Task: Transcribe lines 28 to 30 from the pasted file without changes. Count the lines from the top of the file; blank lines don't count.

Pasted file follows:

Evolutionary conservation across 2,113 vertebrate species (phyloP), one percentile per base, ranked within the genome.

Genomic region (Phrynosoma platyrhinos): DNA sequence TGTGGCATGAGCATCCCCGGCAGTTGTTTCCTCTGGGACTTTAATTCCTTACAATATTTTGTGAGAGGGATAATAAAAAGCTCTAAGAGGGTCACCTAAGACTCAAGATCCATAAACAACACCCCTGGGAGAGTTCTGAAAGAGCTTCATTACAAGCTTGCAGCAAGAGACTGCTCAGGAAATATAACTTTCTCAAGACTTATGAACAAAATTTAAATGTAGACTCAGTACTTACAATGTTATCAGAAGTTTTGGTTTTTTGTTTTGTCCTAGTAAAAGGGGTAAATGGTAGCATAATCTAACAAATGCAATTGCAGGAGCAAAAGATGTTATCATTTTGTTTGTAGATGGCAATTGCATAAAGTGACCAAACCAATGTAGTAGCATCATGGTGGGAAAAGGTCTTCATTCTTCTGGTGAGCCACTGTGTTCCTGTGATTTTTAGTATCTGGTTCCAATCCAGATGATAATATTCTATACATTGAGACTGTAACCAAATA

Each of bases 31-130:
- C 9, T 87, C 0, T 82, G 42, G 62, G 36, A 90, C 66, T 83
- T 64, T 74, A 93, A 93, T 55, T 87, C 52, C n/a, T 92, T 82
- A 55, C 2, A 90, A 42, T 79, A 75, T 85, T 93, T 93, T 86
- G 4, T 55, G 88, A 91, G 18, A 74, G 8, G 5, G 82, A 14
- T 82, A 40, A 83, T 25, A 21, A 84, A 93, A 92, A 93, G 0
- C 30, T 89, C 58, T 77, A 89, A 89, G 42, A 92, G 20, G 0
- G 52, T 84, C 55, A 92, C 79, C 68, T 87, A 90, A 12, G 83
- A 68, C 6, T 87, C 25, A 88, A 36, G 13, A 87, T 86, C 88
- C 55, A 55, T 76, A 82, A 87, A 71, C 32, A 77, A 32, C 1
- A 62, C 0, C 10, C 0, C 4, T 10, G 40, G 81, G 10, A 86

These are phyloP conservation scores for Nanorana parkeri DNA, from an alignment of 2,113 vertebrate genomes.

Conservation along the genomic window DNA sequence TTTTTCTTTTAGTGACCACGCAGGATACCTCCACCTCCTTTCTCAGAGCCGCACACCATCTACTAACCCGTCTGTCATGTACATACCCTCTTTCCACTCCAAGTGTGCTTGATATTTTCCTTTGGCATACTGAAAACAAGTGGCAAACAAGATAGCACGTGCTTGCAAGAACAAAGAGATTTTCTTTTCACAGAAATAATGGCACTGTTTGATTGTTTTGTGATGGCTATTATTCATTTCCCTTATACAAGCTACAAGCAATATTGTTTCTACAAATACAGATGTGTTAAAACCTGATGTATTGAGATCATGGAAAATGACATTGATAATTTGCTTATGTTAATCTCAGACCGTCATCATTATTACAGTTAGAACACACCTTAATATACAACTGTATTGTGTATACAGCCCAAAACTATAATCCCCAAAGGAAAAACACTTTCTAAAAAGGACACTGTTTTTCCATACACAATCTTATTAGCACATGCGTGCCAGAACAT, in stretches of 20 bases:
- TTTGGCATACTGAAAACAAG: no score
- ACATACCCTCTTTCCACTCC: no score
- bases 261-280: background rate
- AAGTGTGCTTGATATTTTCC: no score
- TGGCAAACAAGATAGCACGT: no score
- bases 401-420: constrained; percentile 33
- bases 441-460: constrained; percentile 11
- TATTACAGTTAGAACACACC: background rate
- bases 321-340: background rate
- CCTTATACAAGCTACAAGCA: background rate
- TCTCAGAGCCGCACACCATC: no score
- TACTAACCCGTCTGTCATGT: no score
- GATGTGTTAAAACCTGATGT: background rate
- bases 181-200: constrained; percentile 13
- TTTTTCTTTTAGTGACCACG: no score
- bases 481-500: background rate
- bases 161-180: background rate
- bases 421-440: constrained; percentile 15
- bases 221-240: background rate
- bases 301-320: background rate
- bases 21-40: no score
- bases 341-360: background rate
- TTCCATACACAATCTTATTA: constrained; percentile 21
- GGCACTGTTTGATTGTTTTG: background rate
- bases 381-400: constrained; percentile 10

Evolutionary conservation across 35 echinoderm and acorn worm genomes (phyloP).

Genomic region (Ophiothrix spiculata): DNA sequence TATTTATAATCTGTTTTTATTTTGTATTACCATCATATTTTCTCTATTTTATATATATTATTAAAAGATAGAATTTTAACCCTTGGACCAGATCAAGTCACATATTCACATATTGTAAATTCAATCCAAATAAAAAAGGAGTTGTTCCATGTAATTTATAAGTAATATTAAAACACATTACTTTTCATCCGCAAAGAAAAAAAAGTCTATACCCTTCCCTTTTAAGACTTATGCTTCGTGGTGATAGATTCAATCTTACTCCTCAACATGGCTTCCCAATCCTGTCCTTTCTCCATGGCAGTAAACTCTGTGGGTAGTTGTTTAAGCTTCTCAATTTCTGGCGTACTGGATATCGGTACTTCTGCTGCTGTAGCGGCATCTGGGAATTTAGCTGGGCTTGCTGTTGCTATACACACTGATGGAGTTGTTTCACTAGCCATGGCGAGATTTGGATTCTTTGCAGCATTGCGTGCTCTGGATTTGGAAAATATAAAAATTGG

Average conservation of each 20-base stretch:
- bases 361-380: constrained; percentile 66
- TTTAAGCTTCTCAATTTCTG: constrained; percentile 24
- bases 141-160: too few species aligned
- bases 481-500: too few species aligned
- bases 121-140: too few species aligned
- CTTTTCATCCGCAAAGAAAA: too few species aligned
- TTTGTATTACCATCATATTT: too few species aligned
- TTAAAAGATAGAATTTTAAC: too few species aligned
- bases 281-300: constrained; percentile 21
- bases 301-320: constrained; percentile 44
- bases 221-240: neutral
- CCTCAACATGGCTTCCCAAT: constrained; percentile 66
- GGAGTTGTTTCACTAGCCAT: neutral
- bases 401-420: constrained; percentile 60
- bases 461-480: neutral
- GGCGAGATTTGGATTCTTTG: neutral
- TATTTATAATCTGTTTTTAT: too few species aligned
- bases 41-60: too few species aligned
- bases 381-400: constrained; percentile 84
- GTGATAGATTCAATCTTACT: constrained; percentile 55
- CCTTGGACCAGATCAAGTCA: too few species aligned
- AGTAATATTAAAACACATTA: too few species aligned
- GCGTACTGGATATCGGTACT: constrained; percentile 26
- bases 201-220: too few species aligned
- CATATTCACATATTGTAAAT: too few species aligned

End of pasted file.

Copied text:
- GATGTGTTAAAACCTGATGT: background rate
- bases 181-200: constrained; percentile 13
- TTTTTCTTTTAGTGACCACG: no score